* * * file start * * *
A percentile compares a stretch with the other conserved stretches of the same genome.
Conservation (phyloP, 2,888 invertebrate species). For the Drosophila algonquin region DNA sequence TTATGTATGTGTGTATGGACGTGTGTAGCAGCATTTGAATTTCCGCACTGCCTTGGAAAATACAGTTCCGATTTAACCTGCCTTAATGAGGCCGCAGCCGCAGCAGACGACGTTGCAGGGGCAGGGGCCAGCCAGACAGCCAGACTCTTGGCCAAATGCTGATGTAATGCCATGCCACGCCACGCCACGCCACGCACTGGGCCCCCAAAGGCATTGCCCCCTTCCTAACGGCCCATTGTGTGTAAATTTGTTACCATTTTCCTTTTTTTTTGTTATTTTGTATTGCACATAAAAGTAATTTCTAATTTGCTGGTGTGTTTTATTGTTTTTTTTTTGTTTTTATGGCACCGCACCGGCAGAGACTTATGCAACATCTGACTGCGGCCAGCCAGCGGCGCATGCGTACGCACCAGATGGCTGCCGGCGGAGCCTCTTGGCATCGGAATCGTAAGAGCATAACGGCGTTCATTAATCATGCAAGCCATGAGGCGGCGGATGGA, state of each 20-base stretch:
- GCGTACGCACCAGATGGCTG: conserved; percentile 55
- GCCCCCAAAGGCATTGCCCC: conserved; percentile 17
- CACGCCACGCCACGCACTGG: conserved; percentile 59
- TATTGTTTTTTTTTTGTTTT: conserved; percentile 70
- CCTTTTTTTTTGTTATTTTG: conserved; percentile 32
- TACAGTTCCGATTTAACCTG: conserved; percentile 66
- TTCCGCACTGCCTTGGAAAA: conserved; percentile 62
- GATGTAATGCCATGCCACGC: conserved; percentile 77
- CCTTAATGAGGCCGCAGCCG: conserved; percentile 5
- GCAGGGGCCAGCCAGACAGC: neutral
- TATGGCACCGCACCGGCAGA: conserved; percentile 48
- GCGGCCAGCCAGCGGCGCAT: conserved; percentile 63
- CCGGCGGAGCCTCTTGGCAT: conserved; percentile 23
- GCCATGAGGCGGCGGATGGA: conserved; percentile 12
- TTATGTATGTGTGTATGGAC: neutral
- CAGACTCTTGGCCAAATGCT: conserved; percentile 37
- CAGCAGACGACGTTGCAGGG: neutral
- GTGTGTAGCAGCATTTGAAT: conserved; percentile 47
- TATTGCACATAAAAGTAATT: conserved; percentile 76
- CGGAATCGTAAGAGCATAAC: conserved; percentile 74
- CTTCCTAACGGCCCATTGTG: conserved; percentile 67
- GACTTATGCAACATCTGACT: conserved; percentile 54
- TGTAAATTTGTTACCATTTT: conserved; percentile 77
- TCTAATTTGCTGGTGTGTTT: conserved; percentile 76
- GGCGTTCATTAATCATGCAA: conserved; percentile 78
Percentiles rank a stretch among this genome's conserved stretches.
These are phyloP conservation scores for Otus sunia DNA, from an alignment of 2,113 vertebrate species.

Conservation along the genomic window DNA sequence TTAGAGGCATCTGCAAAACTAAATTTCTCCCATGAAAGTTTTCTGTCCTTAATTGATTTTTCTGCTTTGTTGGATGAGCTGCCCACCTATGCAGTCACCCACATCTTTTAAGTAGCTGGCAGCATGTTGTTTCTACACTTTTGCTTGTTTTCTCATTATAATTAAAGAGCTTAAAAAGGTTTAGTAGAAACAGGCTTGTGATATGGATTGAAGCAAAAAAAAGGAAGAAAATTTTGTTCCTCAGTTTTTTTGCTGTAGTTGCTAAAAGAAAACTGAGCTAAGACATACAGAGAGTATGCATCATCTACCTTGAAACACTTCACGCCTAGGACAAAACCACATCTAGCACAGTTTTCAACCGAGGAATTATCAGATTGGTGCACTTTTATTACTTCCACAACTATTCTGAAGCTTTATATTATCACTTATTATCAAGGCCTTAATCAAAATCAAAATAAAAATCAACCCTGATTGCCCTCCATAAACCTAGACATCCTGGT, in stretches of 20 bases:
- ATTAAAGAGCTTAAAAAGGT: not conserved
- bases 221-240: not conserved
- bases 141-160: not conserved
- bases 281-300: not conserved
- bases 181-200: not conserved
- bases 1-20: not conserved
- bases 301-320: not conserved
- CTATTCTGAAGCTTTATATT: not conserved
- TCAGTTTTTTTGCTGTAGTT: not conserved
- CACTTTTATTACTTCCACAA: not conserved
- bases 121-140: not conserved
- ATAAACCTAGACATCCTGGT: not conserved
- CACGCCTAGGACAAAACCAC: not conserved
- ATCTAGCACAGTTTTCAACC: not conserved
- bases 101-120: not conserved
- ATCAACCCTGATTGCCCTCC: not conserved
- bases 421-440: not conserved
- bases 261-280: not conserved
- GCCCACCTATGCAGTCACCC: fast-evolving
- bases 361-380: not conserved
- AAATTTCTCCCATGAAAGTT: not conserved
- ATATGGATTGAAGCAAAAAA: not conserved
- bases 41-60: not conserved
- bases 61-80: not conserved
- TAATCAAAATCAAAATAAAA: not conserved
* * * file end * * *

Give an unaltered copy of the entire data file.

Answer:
A percentile compares a stretch with the other conserved stretches of the same genome.
Conservation (phyloP, 2,888 invertebrate species). For the Drosophila algonquin region DNA sequence TTATGTATGTGTGTATGGACGTGTGTAGCAGCATTTGAATTTCCGCACTGCCTTGGAAAATACAGTTCCGATTTAACCTGCCTTAATGAGGCCGCAGCCGCAGCAGACGACGTTGCAGGGGCAGGGGCCAGCCAGACAGCCAGACTCTTGGCCAAATGCTGATGTAATGCCATGCCACGCCACGCCACGCCACGCACTGGGCCCCCAAAGGCATTGCCCCCTTCCTAACGGCCCATTGTGTGTAAATTTGTTACCATTTTCCTTTTTTTTTGTTATTTTGTATTGCACATAAAAGTAATTTCTAATTTGCTGGTGTGTTTTATTGTTTTTTTTTTGTTTTTATGGCACCGCACCGGCAGAGACTTATGCAACATCTGACTGCGGCCAGCCAGCGGCGCATGCGTACGCACCAGATGGCTGCCGGCGGAGCCTCTTGGCATCGGAATCGTAAGAGCATAACGGCGTTCATTAATCATGCAAGCCATGAGGCGGCGGATGGA, state of each 20-base stretch:
- GCGTACGCACCAGATGGCTG: conserved; percentile 55
- GCCCCCAAAGGCATTGCCCC: conserved; percentile 17
- CACGCCACGCCACGCACTGG: conserved; percentile 59
- TATTGTTTTTTTTTTGTTTT: conserved; percentile 70
- CCTTTTTTTTTGTTATTTTG: conserved; percentile 32
- TACAGTTCCGATTTAACCTG: conserved; percentile 66
- TTCCGCACTGCCTTGGAAAA: conserved; percentile 62
- GATGTAATGCCATGCCACGC: conserved; percentile 77
- CCTTAATGAGGCCGCAGCCG: conserved; percentile 5
- GCAGGGGCCAGCCAGACAGC: neutral
- TATGGCACCGCACCGGCAGA: conserved; percentile 48
- GCGGCCAGCCAGCGGCGCAT: conserved; percentile 63
- CCGGCGGAGCCTCTTGGCAT: conserved; percentile 23
- GCCATGAGGCGGCGGATGGA: conserved; percentile 12
- TTATGTATGTGTGTATGGAC: neutral
- CAGACTCTTGGCCAAATGCT: conserved; percentile 37
- CAGCAGACGACGTTGCAGGG: neutral
- GTGTGTAGCAGCATTTGAAT: conserved; percentile 47
- TATTGCACATAAAAGTAATT: conserved; percentile 76
- CGGAATCGTAAGAGCATAAC: conserved; percentile 74
- CTTCCTAACGGCCCATTGTG: conserved; percentile 67
- GACTTATGCAACATCTGACT: conserved; percentile 54
- TGTAAATTTGTTACCATTTT: conserved; percentile 77
- TCTAATTTGCTGGTGTGTTT: conserved; percentile 76
- GGCGTTCATTAATCATGCAA: conserved; percentile 78
Percentiles rank a stretch among this genome's conserved stretches.
These are phyloP conservation scores for Otus sunia DNA, from an alignment of 2,113 vertebrate species.

Conservation along the genomic window DNA sequence TTAGAGGCATCTGCAAAACTAAATTTCTCCCATGAAAGTTTTCTGTCCTTAATTGATTTTTCTGCTTTGTTGGATGAGCTGCCCACCTATGCAGTCACCCACATCTTTTAAGTAGCTGGCAGCATGTTGTTTCTACACTTTTGCTTGTTTTCTCATTATAATTAAAGAGCTTAAAAAGGTTTAGTAGAAACAGGCTTGTGATATGGATTGAAGCAAAAAAAAGGAAGAAAATTTTGTTCCTCAGTTTTTTTGCTGTAGTTGCTAAAAGAAAACTGAGCTAAGACATACAGAGAGTATGCATCATCTACCTTGAAACACTTCACGCCTAGGACAAAACCACATCTAGCACAGTTTTCAACCGAGGAATTATCAGATTGGTGCACTTTTATTACTTCCACAACTATTCTGAAGCTTTATATTATCACTTATTATCAAGGCCTTAATCAAAATCAAAATAAAAATCAACCCTGATTGCCCTCCATAAACCTAGACATCCTGGT, in stretches of 20 bases:
- ATTAAAGAGCTTAAAAAGGT: not conserved
- bases 221-240: not conserved
- bases 141-160: not conserved
- bases 281-300: not conserved
- bases 181-200: not conserved
- bases 1-20: not conserved
- bases 301-320: not conserved
- CTATTCTGAAGCTTTATATT: not conserved
- TCAGTTTTTTTGCTGTAGTT: not conserved
- CACTTTTATTACTTCCACAA: not conserved
- bases 121-140: not conserved
- ATAAACCTAGACATCCTGGT: not conserved
- CACGCCTAGGACAAAACCAC: not conserved
- ATCTAGCACAGTTTTCAACC: not conserved
- bases 101-120: not conserved
- ATCAACCCTGATTGCCCTCC: not conserved
- bases 421-440: not conserved
- bases 261-280: not conserved
- GCCCACCTATGCAGTCACCC: fast-evolving
- bases 361-380: not conserved
- AAATTTCTCCCATGAAAGTT: not conserved
- ATATGGATTGAAGCAAAAAA: not conserved
- bases 41-60: not conserved
- bases 61-80: not conserved
- TAATCAAAATCAAAATAAAA: not conserved